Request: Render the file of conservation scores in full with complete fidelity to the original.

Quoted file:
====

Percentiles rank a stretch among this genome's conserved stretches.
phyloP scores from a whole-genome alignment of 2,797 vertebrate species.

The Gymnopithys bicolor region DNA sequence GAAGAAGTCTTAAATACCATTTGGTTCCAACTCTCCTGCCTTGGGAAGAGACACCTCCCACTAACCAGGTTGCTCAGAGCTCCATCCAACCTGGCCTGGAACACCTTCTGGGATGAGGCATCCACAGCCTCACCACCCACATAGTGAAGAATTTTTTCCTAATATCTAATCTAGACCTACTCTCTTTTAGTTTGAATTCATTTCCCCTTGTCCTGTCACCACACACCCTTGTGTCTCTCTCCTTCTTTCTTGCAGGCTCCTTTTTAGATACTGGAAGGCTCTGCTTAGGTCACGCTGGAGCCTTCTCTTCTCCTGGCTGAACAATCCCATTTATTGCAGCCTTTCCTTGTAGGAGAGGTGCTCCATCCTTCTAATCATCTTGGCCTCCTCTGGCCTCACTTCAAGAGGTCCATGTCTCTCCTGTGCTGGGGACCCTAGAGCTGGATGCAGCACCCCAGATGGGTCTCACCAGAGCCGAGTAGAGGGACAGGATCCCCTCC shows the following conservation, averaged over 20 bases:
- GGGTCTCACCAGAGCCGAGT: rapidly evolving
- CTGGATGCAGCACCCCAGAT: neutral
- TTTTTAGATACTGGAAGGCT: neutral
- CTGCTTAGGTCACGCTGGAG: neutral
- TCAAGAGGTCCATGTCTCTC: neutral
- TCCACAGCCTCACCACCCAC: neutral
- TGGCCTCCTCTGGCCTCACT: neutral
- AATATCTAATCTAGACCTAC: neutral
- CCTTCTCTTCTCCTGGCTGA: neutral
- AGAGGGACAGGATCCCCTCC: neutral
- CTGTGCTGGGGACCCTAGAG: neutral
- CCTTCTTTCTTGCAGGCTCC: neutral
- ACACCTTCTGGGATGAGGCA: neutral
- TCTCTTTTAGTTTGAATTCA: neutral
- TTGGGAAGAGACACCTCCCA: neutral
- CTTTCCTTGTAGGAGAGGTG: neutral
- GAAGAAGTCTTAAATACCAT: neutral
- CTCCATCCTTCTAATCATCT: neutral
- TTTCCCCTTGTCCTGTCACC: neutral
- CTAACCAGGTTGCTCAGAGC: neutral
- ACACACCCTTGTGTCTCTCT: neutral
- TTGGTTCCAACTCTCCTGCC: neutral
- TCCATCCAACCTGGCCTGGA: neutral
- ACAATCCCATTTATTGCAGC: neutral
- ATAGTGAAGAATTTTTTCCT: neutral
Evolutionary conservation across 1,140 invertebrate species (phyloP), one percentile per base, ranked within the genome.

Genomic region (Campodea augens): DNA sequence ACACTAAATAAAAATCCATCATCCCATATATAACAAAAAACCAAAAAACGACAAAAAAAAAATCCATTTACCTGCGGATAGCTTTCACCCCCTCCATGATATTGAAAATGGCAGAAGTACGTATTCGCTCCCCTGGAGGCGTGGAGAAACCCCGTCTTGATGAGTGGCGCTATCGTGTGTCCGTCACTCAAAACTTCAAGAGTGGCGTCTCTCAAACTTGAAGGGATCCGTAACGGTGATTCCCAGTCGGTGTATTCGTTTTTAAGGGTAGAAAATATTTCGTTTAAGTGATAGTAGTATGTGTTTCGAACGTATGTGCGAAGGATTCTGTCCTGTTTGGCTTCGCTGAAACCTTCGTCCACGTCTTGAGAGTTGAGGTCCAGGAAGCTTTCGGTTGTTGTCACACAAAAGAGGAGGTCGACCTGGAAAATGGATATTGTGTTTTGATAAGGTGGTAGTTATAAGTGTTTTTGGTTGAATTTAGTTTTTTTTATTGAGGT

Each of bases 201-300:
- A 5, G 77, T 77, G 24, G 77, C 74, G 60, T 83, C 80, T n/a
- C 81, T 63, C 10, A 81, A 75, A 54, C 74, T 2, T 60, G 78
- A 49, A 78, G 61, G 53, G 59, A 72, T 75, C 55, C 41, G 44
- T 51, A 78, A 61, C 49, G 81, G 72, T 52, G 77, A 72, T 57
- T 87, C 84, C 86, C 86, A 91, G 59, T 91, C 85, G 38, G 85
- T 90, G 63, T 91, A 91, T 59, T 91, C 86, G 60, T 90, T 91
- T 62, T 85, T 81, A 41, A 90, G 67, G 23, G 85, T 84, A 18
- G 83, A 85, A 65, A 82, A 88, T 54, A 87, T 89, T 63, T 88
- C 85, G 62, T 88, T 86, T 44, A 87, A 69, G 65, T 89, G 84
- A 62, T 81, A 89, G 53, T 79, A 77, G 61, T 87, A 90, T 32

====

Percentiles rank a stretch among this genome's conserved stretches.
phyloP scores from a whole-genome alignment of 2,797 vertebrate species.

The Gymnopithys bicolor region DNA sequence GAAGAAGTCTTAAATACCATTTGGTTCCAACTCTCCTGCCTTGGGAAGAGACACCTCCCACTAACCAGGTTGCTCAGAGCTCCATCCAACCTGGCCTGGAACACCTTCTGGGATGAGGCATCCACAGCCTCACCACCCACATAGTGAAGAATTTTTTCCTAATATCTAATCTAGACCTACTCTCTTTTAGTTTGAATTCATTTCCCCTTGTCCTGTCACCACACACCCTTGTGTCTCTCTCCTTCTTTCTTGCAGGCTCCTTTTTAGATACTGGAAGGCTCTGCTTAGGTCACGCTGGAGCCTTCTCTTCTCCTGGCTGAACAATCCCATTTATTGCAGCCTTTCCTTGTAGGAGAGGTGCTCCATCCTTCTAATCATCTTGGCCTCCTCTGGCCTCACTTCAAGAGGTCCATGTCTCTCCTGTGCTGGGGACCCTAGAGCTGGATGCAGCACCCCAGATGGGTCTCACCAGAGCCGAGTAGAGGGACAGGATCCCCTCC shows the following conservation, averaged over 20 bases:
- GGGTCTCACCAGAGCCGAGT: rapidly evolving
- CTGGATGCAGCACCCCAGAT: neutral
- TTTTTAGATACTGGAAGGCT: neutral
- CTGCTTAGGTCACGCTGGAG: neutral
- TCAAGAGGTCCATGTCTCTC: neutral
- TCCACAGCCTCACCACCCAC: neutral
- TGGCCTCCTCTGGCCTCACT: neutral
- AATATCTAATCTAGACCTAC: neutral
- CCTTCTCTTCTCCTGGCTGA: neutral
- AGAGGGACAGGATCCCCTCC: neutral
- CTGTGCTGGGGACCCTAGAG: neutral
- CCTTCTTTCTTGCAGGCTCC: neutral
- ACACCTTCTGGGATGAGGCA: neutral
- TCTCTTTTAGTTTGAATTCA: neutral
- TTGGGAAGAGACACCTCCCA: neutral
- CTTTCCTTGTAGGAGAGGTG: neutral
- GAAGAAGTCTTAAATACCAT: neutral
- CTCCATCCTTCTAATCATCT: neutral
- TTTCCCCTTGTCCTGTCACC: neutral
- CTAACCAGGTTGCTCAGAGC: neutral
- ACACACCCTTGTGTCTCTCT: neutral
- TTGGTTCCAACTCTCCTGCC: neutral
- TCCATCCAACCTGGCCTGGA: neutral
- ACAATCCCATTTATTGCAGC: neutral
- ATAGTGAAGAATTTTTTCCT: neutral
Evolutionary conservation across 1,140 invertebrate species (phyloP), one percentile per base, ranked within the genome.

Genomic region (Campodea augens): DNA sequence ACACTAAATAAAAATCCATCATCCCATATATAACAAAAAACCAAAAAACGACAAAAAAAAAATCCATTTACCTGCGGATAGCTTTCACCCCCTCCATGATATTGAAAATGGCAGAAGTACGTATTCGCTCCCCTGGAGGCGTGGAGAAACCCCGTCTTGATGAGTGGCGCTATCGTGTGTCCGTCACTCAAAACTTCAAGAGTGGCGTCTCTCAAACTTGAAGGGATCCGTAACGGTGATTCCCAGTCGGTGTATTCGTTTTTAAGGGTAGAAAATATTTCGTTTAAGTGATAGTAGTATGTGTTTCGAACGTATGTGCGAAGGATTCTGTCCTGTTTGGCTTCGCTGAAACCTTCGTCCACGTCTTGAGAGTTGAGGTCCAGGAAGCTTTCGGTTGTTGTCACACAAAAGAGGAGGTCGACCTGGAAAATGGATATTGTGTTTTGATAAGGTGGTAGTTATAAGTGTTTTTGGTTGAATTTAGTTTTTTTTATTGAGGT

Each of bases 201-300:
- A 5, G 77, T 77, G 24, G 77, C 74, G 60, T 83, C 80, T n/a
- C 81, T 63, C 10, A 81, A 75, A 54, C 74, T 2, T 60, G 78
- A 49, A 78, G 61, G 53, G 59, A 72, T 75, C 55, C 41, G 44
- T 51, A 78, A 61, C 49, G 81, G 72, T 52, G 77, A 72, T 57
- T 87, C 84, C 86, C 86, A 91, G 59, T 91, C 85, G 38, G 85
- T 90, G 63, T 91, A 91, T 59, T 91, C 86, G 60, T 90, T 91
- T 62, T 85, T 81, A 41, A 90, G 67, G 23, G 85, T 84, A 18
- G 83, A 85, A 65, A 82, A 88, T 54, A 87, T 89, T 63, T 88
- C 85, G 62, T 88, T 86, T 44, A 87, A 69, G 65, T 89, G 84
- A 62, T 81, A 89, G 53, T 79, A 77, G 61, T 87, A 90, T 32